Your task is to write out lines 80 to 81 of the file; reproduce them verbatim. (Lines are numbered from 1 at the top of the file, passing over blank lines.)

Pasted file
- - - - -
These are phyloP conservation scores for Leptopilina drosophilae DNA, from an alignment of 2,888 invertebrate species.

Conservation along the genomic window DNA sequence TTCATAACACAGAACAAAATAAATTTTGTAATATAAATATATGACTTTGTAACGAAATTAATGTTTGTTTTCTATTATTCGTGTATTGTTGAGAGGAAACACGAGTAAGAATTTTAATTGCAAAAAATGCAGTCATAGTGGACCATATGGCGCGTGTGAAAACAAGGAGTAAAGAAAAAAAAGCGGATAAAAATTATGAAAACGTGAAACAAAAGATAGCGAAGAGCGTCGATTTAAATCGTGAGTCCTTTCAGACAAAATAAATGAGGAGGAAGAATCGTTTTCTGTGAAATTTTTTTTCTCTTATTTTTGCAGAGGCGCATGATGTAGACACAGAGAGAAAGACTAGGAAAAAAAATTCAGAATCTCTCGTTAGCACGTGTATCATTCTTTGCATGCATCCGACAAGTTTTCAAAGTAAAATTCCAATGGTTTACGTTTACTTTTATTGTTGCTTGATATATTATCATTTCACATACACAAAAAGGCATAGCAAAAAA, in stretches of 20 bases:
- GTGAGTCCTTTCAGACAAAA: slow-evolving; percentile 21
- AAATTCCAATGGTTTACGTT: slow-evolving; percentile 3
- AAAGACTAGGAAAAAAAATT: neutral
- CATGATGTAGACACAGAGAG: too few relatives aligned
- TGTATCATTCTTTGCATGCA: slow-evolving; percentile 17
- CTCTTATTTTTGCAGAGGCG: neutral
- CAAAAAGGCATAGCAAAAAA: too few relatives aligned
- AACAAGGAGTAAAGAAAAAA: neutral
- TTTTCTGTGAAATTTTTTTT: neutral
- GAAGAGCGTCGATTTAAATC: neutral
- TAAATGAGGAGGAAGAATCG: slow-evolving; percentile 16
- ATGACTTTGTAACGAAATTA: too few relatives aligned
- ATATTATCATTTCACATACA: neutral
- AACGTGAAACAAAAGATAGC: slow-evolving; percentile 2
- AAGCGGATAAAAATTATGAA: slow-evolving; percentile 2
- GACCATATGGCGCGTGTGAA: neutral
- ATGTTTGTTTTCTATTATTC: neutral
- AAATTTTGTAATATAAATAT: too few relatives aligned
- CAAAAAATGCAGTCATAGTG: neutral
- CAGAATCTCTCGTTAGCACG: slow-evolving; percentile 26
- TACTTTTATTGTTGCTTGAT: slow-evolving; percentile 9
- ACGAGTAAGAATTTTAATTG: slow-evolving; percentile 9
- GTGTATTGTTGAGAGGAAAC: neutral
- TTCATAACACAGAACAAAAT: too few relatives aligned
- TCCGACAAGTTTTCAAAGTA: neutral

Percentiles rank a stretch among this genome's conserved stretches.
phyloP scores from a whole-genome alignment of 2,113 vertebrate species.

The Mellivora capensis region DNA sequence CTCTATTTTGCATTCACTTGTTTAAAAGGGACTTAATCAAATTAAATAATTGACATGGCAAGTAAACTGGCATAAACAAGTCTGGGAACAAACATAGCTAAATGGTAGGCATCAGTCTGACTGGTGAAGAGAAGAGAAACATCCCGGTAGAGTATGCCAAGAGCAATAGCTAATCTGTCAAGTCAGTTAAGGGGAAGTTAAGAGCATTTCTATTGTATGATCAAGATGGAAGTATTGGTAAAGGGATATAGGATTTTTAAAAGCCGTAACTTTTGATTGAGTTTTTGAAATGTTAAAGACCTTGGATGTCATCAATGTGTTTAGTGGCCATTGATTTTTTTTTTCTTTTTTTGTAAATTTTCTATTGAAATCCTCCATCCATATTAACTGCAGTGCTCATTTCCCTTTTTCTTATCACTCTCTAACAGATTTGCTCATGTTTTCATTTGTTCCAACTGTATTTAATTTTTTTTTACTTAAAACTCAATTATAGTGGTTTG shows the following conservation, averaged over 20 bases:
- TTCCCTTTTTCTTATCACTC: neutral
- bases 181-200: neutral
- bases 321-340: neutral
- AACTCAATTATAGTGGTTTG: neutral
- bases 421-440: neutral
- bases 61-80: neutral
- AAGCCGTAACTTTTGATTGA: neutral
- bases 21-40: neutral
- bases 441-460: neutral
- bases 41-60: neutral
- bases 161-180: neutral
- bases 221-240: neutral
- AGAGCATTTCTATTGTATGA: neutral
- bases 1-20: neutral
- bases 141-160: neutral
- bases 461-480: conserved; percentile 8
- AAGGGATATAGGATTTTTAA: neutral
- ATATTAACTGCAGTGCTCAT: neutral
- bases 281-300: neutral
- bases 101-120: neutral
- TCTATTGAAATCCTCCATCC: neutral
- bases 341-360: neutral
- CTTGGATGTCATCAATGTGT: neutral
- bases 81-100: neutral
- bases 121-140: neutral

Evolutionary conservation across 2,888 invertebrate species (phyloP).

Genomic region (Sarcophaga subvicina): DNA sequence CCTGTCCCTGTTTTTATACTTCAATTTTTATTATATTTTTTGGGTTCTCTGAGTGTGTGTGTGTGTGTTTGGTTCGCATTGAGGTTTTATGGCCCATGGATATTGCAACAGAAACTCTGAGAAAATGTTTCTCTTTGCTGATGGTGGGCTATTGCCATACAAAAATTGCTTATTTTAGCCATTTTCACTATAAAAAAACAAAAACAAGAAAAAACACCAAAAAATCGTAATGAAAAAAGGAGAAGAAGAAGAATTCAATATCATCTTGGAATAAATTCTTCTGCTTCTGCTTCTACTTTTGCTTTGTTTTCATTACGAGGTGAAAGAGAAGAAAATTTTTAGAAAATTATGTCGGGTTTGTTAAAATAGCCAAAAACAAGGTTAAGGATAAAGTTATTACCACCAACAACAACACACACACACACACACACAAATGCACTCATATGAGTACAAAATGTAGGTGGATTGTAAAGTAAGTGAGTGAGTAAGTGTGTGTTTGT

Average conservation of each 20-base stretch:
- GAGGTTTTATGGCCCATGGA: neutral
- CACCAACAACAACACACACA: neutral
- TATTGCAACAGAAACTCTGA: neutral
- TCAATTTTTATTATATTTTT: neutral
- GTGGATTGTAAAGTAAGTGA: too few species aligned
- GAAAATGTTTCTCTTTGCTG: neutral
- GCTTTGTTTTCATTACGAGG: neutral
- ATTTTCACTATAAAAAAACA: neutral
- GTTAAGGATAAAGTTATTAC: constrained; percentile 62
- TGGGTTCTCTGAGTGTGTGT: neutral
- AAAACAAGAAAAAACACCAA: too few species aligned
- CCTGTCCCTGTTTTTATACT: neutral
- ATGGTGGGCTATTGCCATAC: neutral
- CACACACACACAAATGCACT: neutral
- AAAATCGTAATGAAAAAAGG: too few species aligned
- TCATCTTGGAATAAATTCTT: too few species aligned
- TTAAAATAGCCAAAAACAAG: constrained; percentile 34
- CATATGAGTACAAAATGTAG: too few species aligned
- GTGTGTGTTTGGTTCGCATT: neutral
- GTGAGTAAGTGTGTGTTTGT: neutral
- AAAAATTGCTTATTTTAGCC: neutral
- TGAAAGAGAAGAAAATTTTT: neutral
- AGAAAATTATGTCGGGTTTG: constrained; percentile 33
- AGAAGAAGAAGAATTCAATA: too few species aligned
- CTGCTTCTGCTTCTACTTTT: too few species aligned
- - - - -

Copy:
- TGAAAGAGAAGAAAATTTTT: neutral
- AGAAAATTATGTCGGGTTTG: constrained; percentile 33